Poor arch support

Who thinks about arches when buying shoes? But it’s critical to maintaining balance and easing or preventing pain. There are generally two types- high arches where the curve between the ball of the foot and heel is high, or flat where it’s closer to the ground. Truly “flat feet” where there’s no arch at all, are rare. Supporting your arches so they can then support your feet and legs can make all the difference in future wear and tear leading to pain. Insoles might help. If you have flatter feet go with a stiffer one, higher arches a more cushioned one. Not sure? Talk to a podiatrist to get accurate information on your specific needs.

Tennis shoes must be a perfect alternative, right?

Don’t just buy them for how they look. Think about what you do all day or the particular sport you engage in since each is styled for specific activities. Walking shoes are made with forward momentum as the top priority. They include good arch support and cushioning in the ball of the foot and heel. Tennis, basketball, and dance shoes all take into account the need for rapid side to side motion. Running shoes are built to absorb the impact and prevent twisting that can lead to heel pain, shin splints, tendinitis, stress fractures and overuse injuries. Are you on grass, cement, hard floors, carpet all the time? Each will change the recommended parameters.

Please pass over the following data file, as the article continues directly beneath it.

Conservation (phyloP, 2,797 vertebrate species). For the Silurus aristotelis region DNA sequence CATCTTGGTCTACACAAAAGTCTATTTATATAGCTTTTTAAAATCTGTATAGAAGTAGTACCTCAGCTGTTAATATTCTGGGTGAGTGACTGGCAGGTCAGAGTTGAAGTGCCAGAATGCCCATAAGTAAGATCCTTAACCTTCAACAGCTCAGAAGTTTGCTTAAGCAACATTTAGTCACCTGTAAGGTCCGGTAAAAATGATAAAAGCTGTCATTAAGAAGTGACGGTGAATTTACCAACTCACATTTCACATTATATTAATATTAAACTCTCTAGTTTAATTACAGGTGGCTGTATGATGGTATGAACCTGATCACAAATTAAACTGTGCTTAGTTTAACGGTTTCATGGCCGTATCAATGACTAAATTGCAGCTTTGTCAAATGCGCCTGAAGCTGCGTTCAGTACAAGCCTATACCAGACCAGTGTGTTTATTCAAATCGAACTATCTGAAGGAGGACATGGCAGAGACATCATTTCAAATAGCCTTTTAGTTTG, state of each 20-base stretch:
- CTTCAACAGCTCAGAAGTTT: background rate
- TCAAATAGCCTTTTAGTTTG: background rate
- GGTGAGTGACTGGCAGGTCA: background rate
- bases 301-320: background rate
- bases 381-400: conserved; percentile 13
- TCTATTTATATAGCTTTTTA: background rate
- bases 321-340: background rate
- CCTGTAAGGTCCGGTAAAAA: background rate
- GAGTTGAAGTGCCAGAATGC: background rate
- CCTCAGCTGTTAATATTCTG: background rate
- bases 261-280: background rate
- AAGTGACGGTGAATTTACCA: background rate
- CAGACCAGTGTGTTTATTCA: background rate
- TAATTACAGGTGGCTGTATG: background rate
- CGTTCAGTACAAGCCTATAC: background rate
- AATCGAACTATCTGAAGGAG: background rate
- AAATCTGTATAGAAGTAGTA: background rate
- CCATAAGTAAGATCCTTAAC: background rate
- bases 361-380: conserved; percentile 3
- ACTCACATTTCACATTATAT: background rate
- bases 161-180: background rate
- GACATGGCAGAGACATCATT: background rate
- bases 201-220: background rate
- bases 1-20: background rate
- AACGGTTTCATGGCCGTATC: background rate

Is walking barefoot best?

You might think so, but constantly walking on hard surfaces like that gorgeous tile, marble or hardwood floors in your house can stress the feet and exacerbate or cause pain over time. We all have fat pads on the balls and heels of our feet. In time these can be worn down. If this is the case, wearing a metatarsal pad in your shoe to relieve pressure beneath the big toe and ball of the foot may help by distributing the pressure more diffusely. Trouble at home? Try wearing slippers with cushioned soles and throwing down memory foam mats where you stand a lot ie bathroom and kitchen sinks. I can’t tell you the relief I’ve gotten from these simple but incredibly effective additions.

The answer is a moderate heel height

I know it may sound counterintuitive, but a small heel is really the best option for those of us suffering from low back and leg pain. It took me years of trial and error. I’m not much of a Birkenstock lady but early on I tried anything just to feel better while working long hours. Realizing a small heel in a stylish shoe worked best was a dream come true. When our heels are slightly elevated it alleviates pressure on the feet and allows the ankle to turn a little bit and rotate differently. A flat or high heel on the other hand changes how the entire leg and pelvis move which ultimately impacts the spine. The American Podiatric Medical Association recommends anything under two inches. I find 1 to 1 1/2 inches is perfect for me. Round toes are always preferable to pointy ones that can compress and deform the natural shape of the toes. Make sure the heels don’t restrict or allow slipping inside the shoe, and opt for a wider, block heel to improve balance and improve stability.

Nobody wants to be relegated to the orthopedic shoe section or styles our grandparents wore to alleviate pain. But if we don’t take stock of what and how we wear shoes today, the consequences for tomorrow can be dramatic. There are great options that feel and look good at the same time. As I pointed out last week make sure the shoes fit properly, aren’t too worn, have great support and cushioning, a rigid heel and midsole and feel comfortable. Shoes, like anything else have to suit our own personal needs. But if your choices aren’t working talk to your healthcare provider.